Brochures and Handouts
Amphibians and reptiles are experiencing exceptional declines, with habitat loss and fragmentation among the leading threats to both groups. Furthermore, municipalities, land trusts, land managers and large land owners are increasingly seeking guidance in identifying discrete areas of the landscape that provide exceptional biodiversity value. In response, PARC developed the Priority Amphibian and Reptile Conservation Areas (PARCAs) project. Download the PARCAs criteria and implementation plan here!
PARCAs are a nonregulatory designation whose purpose is to raise public awareness and spark voluntary action by landowners and conservation partners to benefit amphibians and/or reptiles. Areas are nominated using scientific criteria and expert review, drawing on the concepts of species rarity, richness, regional responsibility, and landscape integrity. Modeled in part after the Important Bird Areas program developed by BirdLife International, PARCAs are intended to be coordinated nationally but implemented locally at state or regional scales.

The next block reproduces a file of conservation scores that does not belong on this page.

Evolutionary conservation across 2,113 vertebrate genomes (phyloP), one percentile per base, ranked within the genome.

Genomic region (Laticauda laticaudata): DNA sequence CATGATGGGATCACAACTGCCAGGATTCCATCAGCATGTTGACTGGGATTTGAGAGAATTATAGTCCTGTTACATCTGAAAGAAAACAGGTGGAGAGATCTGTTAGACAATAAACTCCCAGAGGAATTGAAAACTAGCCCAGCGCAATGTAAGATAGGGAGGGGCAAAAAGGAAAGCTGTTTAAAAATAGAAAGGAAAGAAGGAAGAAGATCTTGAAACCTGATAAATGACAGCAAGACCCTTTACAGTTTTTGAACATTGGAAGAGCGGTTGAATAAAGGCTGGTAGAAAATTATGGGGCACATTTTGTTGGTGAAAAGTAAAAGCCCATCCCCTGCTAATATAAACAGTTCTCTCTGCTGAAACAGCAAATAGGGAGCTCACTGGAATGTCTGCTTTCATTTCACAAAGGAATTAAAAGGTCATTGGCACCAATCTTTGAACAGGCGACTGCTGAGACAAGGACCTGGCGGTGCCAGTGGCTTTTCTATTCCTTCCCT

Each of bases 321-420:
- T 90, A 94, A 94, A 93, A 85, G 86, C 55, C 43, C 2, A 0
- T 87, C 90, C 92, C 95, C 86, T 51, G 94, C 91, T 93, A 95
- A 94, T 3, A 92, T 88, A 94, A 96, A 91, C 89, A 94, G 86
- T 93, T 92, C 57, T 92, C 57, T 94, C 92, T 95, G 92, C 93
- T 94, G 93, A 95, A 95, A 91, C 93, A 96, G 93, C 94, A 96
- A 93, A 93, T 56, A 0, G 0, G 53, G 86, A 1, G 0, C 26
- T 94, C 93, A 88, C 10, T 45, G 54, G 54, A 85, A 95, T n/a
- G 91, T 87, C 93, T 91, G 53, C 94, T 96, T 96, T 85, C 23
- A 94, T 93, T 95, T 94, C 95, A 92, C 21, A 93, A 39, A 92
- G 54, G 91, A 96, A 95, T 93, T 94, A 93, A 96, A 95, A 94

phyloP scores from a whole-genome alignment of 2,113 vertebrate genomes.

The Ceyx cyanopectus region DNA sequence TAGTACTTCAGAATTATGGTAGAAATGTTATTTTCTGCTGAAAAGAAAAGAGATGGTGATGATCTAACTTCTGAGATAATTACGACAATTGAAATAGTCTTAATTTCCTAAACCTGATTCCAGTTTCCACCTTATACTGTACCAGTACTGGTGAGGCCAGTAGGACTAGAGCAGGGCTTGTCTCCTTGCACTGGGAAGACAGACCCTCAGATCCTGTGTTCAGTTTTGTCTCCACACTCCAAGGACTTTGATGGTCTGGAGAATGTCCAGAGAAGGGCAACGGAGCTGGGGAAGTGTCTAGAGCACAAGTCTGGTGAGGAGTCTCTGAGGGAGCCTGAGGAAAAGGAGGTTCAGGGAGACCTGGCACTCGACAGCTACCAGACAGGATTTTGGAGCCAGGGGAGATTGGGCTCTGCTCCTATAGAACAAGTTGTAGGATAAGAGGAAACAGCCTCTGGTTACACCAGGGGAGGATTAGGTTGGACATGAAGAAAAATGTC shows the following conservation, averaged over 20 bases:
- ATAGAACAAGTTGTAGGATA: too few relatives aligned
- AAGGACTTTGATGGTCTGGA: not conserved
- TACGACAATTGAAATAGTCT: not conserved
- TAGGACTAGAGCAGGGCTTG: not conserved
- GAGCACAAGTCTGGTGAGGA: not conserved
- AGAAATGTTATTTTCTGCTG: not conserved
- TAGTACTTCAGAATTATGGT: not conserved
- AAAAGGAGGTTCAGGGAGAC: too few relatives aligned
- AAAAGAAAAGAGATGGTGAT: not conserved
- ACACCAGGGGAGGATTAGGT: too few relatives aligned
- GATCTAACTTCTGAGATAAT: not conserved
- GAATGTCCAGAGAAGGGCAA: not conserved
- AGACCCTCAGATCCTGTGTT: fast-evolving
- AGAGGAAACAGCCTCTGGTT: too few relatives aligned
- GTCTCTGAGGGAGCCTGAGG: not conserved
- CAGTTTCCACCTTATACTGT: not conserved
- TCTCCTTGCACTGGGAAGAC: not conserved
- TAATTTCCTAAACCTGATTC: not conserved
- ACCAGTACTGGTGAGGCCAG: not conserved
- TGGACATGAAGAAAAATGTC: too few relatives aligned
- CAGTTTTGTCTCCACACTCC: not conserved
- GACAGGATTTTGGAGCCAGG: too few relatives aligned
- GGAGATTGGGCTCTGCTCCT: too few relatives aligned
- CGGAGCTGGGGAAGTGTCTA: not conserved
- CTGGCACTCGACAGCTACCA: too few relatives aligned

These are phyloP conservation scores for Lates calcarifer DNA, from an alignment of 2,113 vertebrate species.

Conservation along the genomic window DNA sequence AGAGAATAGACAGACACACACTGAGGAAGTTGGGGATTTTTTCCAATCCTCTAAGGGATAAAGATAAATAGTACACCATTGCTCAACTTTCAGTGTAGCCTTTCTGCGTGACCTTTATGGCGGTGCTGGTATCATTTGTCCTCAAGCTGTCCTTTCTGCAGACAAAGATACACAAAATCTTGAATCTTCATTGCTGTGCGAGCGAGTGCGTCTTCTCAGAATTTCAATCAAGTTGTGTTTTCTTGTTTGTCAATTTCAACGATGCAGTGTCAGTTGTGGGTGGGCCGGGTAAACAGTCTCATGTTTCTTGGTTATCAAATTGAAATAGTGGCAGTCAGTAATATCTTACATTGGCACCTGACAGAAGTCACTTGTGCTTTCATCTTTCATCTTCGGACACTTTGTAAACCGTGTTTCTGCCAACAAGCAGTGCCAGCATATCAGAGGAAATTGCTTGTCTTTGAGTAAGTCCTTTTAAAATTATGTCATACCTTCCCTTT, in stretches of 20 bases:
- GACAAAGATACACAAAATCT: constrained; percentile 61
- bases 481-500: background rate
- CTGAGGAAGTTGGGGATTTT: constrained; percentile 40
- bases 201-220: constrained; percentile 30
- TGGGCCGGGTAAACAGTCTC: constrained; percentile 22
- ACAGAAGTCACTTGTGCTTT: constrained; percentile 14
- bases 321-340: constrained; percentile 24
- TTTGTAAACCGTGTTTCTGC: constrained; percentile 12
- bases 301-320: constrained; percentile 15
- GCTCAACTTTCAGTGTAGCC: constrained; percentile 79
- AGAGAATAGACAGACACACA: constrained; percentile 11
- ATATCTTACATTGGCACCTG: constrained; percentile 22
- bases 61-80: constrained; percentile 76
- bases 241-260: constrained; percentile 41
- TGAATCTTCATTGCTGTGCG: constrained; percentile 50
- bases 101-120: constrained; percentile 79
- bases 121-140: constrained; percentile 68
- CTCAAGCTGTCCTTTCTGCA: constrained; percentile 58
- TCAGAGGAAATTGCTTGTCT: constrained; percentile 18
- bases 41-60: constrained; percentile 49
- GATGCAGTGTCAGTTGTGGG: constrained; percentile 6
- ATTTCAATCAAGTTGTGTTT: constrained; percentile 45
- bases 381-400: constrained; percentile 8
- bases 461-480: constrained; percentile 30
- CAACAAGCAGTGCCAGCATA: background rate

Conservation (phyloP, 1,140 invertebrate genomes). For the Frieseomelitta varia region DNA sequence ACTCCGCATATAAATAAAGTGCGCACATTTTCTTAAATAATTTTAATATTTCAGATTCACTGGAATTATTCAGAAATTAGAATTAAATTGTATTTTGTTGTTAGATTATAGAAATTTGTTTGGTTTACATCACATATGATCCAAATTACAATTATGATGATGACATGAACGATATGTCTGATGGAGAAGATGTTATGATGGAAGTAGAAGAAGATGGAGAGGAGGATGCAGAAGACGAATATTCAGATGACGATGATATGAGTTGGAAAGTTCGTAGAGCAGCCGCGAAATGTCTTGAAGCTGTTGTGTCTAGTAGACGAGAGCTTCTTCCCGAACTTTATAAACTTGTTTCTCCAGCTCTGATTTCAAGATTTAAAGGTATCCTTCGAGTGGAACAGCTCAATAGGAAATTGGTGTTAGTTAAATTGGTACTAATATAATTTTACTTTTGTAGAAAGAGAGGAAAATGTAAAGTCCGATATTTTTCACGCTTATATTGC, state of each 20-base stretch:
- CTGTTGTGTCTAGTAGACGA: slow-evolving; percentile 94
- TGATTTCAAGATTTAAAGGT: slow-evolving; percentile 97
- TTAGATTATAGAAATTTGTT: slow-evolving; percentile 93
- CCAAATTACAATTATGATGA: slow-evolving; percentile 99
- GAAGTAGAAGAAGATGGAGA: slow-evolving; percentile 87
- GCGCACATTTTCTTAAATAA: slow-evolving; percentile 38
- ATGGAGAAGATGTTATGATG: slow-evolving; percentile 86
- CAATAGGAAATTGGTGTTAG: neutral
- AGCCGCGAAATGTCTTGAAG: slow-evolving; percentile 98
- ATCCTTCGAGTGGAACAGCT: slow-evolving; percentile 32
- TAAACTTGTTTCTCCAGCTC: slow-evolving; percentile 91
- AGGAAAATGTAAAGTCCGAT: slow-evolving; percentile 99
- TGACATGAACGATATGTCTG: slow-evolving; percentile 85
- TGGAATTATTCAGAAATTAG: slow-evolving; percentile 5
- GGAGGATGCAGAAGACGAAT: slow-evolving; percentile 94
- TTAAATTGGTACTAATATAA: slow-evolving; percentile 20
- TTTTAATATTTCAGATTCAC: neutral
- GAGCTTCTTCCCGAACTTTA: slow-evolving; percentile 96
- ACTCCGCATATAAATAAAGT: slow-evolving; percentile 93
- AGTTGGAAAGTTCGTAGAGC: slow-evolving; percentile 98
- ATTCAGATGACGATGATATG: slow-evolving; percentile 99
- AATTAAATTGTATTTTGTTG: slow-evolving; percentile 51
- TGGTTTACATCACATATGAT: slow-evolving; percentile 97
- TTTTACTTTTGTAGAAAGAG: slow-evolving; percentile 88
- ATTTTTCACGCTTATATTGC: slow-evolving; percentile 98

Importantly, PARCAs are not designed to compete with existing landscape biodiversity initiatives, but to complement them – providing an additional spatially explicit layer for conservation consideration.
Wetland Restoration and Construction - A Technical Guide
WETLAND RESTORATION AND CONSTRUCTION-A TECHNICAL GUIDE
By Thomas R. Biebighauser
Diamondback Terrapin Resources
Wetland Related Publications
- Ephemeral Wetlands: A Vanishing Habitat
(produced by Midwest PARC)
- "Amphibian's Eye View of Wetlands" Brochure
(printed by Savannah River Ecology Lab and Peace Frogs)
- Using Micro and Macrotopography in Wetland Restoration
(Produced by Dave Stratman and the NRCS/USDA--Indiana Biology Technical Note #1)
PARC Don't Turn it Loose!
Targeted at educators and pet owners, this publication describes why you should not release captive animals into the environment.
Model State Herpetofauna Regulatory Guidelines
This brochure was created to assist wildlife management agencies in creating or modifying their regulations regarding the collection, manipulation, possession, and sale of native and non-native herpetofauna.
Habitat Management Guidelines
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